Belt and Road initiative meets Africa: Exploring the state of play, the implications and the imperative for complementarities of interests

Author: Collins C Ajibo

ISSN: 2521-2605
Affiliations: PhD (Manchester), LLM (Manchester), BL, LLB (Nigeria), Senior Lecturer in Law, Faculty of Law, University of Nigeria, Enugu Campus
Source: Journal of Comparative Law in Africa, Volume 8 Issue 2, p. 1 – 31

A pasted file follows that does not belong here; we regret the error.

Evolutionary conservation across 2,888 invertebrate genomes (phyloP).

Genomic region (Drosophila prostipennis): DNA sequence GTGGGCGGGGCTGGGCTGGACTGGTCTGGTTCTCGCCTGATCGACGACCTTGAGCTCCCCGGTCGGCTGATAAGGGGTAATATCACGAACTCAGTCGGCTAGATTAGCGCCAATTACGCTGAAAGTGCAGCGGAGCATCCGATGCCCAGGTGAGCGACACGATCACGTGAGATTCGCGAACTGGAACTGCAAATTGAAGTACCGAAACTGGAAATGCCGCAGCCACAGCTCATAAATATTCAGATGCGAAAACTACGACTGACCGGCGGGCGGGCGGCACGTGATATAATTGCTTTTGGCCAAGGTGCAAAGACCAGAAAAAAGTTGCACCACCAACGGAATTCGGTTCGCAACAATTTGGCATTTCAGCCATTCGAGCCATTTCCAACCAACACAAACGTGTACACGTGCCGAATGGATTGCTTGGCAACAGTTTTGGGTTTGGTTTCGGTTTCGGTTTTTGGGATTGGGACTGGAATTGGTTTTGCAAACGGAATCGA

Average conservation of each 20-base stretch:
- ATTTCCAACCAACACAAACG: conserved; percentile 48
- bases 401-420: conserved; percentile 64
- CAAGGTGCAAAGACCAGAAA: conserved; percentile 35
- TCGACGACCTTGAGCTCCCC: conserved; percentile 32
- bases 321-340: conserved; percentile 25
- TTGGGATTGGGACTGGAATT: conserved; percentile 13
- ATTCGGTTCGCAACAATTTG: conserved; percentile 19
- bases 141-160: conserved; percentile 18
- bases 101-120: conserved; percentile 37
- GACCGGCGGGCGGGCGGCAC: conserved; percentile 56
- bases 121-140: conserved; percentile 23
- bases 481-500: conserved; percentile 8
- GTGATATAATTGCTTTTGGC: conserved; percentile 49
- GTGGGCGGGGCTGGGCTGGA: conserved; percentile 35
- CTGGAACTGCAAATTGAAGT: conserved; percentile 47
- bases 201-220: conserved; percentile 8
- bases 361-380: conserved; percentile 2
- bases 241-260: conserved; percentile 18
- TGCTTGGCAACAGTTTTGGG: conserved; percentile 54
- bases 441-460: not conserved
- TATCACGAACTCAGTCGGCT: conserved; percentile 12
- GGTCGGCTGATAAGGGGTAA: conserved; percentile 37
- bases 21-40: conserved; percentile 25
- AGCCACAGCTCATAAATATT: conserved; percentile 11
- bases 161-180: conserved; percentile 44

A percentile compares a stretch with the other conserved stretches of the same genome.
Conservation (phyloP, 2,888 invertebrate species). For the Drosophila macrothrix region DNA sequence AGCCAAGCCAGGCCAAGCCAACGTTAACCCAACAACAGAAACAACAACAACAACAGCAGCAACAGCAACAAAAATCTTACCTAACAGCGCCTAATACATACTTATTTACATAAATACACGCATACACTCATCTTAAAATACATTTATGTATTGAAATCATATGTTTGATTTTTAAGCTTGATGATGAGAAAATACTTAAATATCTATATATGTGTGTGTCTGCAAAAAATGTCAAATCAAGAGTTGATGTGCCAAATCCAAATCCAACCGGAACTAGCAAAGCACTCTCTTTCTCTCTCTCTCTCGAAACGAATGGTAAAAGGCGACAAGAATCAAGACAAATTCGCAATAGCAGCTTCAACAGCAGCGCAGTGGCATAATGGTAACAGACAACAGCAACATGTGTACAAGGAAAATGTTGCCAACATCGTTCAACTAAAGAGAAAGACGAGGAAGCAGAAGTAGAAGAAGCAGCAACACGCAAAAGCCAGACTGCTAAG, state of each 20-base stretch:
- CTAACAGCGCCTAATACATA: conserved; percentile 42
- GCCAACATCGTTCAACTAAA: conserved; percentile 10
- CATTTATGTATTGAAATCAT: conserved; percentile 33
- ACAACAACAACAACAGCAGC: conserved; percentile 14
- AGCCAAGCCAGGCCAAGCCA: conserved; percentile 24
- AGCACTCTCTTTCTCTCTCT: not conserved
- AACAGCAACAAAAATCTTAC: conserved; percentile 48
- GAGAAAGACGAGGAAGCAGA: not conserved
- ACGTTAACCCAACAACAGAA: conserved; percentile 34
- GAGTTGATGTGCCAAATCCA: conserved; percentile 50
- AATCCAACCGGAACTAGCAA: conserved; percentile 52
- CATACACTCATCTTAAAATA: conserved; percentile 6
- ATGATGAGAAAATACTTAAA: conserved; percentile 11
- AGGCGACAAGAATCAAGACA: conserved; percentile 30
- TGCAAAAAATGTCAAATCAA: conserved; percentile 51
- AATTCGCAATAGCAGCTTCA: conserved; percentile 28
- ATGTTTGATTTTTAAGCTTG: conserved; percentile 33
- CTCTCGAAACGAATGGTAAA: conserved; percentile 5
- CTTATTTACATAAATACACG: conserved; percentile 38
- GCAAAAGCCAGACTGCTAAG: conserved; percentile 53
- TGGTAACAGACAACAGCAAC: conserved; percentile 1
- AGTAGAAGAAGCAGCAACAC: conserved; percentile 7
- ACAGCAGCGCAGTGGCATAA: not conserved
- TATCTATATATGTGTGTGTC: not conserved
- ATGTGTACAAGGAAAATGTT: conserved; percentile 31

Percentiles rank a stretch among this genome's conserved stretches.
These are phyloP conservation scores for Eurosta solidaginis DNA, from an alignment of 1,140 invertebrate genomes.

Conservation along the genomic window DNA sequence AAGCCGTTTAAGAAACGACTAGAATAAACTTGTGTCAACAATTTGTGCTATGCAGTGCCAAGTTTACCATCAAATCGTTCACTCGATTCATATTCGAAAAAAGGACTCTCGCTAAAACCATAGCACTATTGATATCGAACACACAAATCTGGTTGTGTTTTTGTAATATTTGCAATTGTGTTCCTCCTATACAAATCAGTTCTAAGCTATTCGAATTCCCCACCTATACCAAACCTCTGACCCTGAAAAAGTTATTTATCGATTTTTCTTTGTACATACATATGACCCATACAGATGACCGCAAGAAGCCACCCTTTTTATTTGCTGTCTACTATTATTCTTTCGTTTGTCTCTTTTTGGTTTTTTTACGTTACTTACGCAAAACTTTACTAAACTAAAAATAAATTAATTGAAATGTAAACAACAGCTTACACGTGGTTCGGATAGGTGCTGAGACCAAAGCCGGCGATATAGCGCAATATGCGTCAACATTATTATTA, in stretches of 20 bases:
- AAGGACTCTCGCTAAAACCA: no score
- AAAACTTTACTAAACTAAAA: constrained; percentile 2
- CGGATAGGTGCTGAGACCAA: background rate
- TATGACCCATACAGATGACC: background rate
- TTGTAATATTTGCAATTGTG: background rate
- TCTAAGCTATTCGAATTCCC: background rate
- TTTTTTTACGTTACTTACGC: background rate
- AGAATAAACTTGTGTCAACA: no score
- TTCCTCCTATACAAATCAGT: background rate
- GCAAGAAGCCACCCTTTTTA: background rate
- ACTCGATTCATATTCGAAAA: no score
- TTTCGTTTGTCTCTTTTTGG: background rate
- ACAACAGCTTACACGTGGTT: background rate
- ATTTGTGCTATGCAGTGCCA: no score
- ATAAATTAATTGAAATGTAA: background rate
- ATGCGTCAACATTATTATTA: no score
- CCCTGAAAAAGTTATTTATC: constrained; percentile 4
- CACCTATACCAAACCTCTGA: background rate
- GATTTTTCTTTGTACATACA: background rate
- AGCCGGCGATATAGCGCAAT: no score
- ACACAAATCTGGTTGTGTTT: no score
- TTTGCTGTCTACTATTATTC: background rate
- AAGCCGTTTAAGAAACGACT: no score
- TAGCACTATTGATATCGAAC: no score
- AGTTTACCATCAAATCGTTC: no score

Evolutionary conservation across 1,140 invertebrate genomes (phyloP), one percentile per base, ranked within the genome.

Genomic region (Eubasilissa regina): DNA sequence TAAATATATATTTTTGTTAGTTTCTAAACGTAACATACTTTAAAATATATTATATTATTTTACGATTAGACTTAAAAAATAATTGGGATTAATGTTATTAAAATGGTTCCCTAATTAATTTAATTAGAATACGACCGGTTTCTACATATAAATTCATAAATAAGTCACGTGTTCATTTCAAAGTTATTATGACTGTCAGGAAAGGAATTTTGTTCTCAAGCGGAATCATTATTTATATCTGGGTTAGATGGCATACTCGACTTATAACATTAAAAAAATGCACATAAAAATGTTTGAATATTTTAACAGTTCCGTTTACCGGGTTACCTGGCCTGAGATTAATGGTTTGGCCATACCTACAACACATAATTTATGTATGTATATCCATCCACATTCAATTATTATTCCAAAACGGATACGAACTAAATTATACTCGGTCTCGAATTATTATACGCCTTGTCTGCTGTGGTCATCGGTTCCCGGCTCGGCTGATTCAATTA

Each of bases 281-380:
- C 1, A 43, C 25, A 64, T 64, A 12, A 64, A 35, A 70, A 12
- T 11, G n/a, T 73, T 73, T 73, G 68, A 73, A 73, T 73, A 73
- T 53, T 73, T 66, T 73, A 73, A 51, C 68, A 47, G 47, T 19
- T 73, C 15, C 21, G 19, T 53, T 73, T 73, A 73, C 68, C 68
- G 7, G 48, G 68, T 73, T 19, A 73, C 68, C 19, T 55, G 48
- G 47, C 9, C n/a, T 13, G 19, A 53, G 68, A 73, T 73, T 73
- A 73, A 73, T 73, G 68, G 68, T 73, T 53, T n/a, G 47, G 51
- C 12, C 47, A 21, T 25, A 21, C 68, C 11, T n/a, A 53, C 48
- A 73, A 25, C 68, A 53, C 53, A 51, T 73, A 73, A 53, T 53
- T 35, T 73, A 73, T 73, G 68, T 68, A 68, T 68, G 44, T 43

China’s Belt and Road Initiative (BRI) is expected to link the world to a gigantic trade and investment corridor, with China at the centre of the new multilateralism. Since its announcement in 2013, China has taken significant steps to actualise its vision through massive investment in infrastructure in the belt-road regions supported by Chinese financial institutions, including the Asian Infrastructure Investment Bank (AIIB). Critics argue that BRI is a covert means for China to exert greater influence on the global trade and investment landscape but China has countered this. Nevertheless, emerging evidence indicates that, beyond the promotion of trade and investment, China is using BRI to export overcapacity, internationalise renminbi, promote cultural diplomacy, secure resources and redefine the global order. Hence, African countries stand in danger of neocolonialism unless they optimise the partnership with China to foster a win-win situation. In particular, African countries must recognise the significance of deft management of unsustainable Chinese loans that may entrap them in future, embedding more transparency in contract bidding for infrastructure investment, insisting on capacity building and skill spillovers and ensuring that transnational dispute settlement with Chinese enterprises is adjudicated in a neutral venue, if African courts lack the jurisdiction to entertain the matter.